Working as an insurance broker is essentially a sales-based job. Brokers do not write or underwrite policies. They do not pay out when customers make claims. What they do is sell policies. Some sell home and auto policies direct to consumers. Others sell health insurance policies to employers. The possibilities are endless. The one thing all insurance professionals have in common is the need to scout prospects.
Scouting is essential to insurance brokers in that it is the foundation for increasing one’s book of business. An insurance professional unwilling or unable to scout is likely to see their book of business decrease over time. That’s no way to sustain a thriving enterprise.
More important is the fact that so many struggle with scouting because they do not understand it. That’s where this post comes in. Below are three things insurance brokers should know about scouting prospects long before they begin:
1. Scouting and Prospecting Are Not the Same
The terms ‘scouting’ and ‘prospecting’ are often used interchangeably by those who don’t know the difference. According to BenefitMall, a Dallas-based general agency, scouting and prospecting are not the same thing. They recently published a blog post to that effect.
In a nutshell, prospecting is a multi-step process for identifying potential clients, establishing relationships with them, and then cultivating those relationships in order to ensure they last for a long time. Scouting is part of prospecting in the sense that it is a tool for identifying potential clients.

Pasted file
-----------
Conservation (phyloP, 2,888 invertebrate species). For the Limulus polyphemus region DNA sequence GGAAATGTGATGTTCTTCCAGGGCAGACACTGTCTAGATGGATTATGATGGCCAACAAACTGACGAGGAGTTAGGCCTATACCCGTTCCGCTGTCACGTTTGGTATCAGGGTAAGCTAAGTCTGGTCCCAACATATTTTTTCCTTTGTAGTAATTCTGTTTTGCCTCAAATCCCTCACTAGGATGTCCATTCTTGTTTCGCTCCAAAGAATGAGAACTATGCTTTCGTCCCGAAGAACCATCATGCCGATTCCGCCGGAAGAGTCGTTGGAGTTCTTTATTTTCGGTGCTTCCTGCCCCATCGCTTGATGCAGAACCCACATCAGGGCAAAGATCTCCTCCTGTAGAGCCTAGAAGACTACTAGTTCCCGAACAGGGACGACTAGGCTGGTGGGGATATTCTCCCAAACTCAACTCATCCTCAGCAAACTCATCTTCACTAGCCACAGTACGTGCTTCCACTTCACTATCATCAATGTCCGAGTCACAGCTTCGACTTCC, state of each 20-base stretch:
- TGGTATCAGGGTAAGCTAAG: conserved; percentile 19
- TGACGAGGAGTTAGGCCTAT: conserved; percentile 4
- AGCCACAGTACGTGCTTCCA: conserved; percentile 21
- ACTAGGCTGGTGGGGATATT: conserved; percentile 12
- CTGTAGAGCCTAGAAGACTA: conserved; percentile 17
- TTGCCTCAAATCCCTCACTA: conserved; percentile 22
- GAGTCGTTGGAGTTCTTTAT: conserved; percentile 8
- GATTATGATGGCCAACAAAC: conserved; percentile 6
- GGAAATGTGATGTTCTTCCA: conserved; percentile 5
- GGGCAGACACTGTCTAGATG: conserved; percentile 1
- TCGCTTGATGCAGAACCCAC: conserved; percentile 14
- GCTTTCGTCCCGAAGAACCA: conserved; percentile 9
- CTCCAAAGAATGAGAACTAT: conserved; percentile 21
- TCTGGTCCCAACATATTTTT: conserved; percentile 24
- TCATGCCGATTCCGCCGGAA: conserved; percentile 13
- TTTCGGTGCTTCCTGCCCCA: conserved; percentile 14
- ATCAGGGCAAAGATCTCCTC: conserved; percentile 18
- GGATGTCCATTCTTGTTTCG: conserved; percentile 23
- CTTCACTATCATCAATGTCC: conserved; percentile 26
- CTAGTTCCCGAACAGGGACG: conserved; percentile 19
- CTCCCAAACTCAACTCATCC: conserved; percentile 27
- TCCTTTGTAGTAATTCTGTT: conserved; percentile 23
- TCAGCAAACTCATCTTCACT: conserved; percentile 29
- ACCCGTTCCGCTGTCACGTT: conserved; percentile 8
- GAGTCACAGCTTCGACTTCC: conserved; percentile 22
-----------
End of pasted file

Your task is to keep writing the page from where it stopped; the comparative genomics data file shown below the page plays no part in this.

Using gold prospecting as an example, the total package that is prospecting involves everything from locating new mines to extracting the gold and shipping it to buyers. Scouting is the single step of identifying prospective mines.
2. Scouting Sources Abound
Scouting potential prospects doesn’t have to be as difficult as some insurance brokers make it. The starting point for making it easier is understanding that sources abound. Brokers are not limited to finding new prospects at monthly Chamber of Commerce meetings.
The local business news is a great source for information about new and expanding companies. Every article offers at least one lead. Driving around town and paying attention to commercial construction generates more leads.
The most successful scouters pay attention to details. They are keen observers that look for opportunities wherever they exist. At the same time, they know how to tell the difference between a solid opportunity and one not likely to turn up anything.
3. Follow-Up Often Makes the Difference
Initially identifying and contacting prospects is just the start. Follow-up is almost always required. To the extent insurance brokers are willing to do so, they can turn promising prospects into genuine sales. However, it must be understood that there is a delicate balance between following up and becoming an annoyance. It can take time to learn how to tell the difference.
Follow-up is sometimes nothing more than sending a quick email. Other times it requires a phone call or a lunch meeting. The trick is knowing what each prospect needs at any given time. The important thing is not letting follow-up be a matter of chance.
Become a Good Scout
If you are an insurance broker, becoming a good scout is one of the best things you can do for your business. Remember that scouting is a prospecting tool. It is a means of identifying prospects likely to turn into paying customers.
If you are not regularly scouting, how is your book of business doing? It is not likely to do well for too long. You need to be able to scout if you’re going to effectively prospect.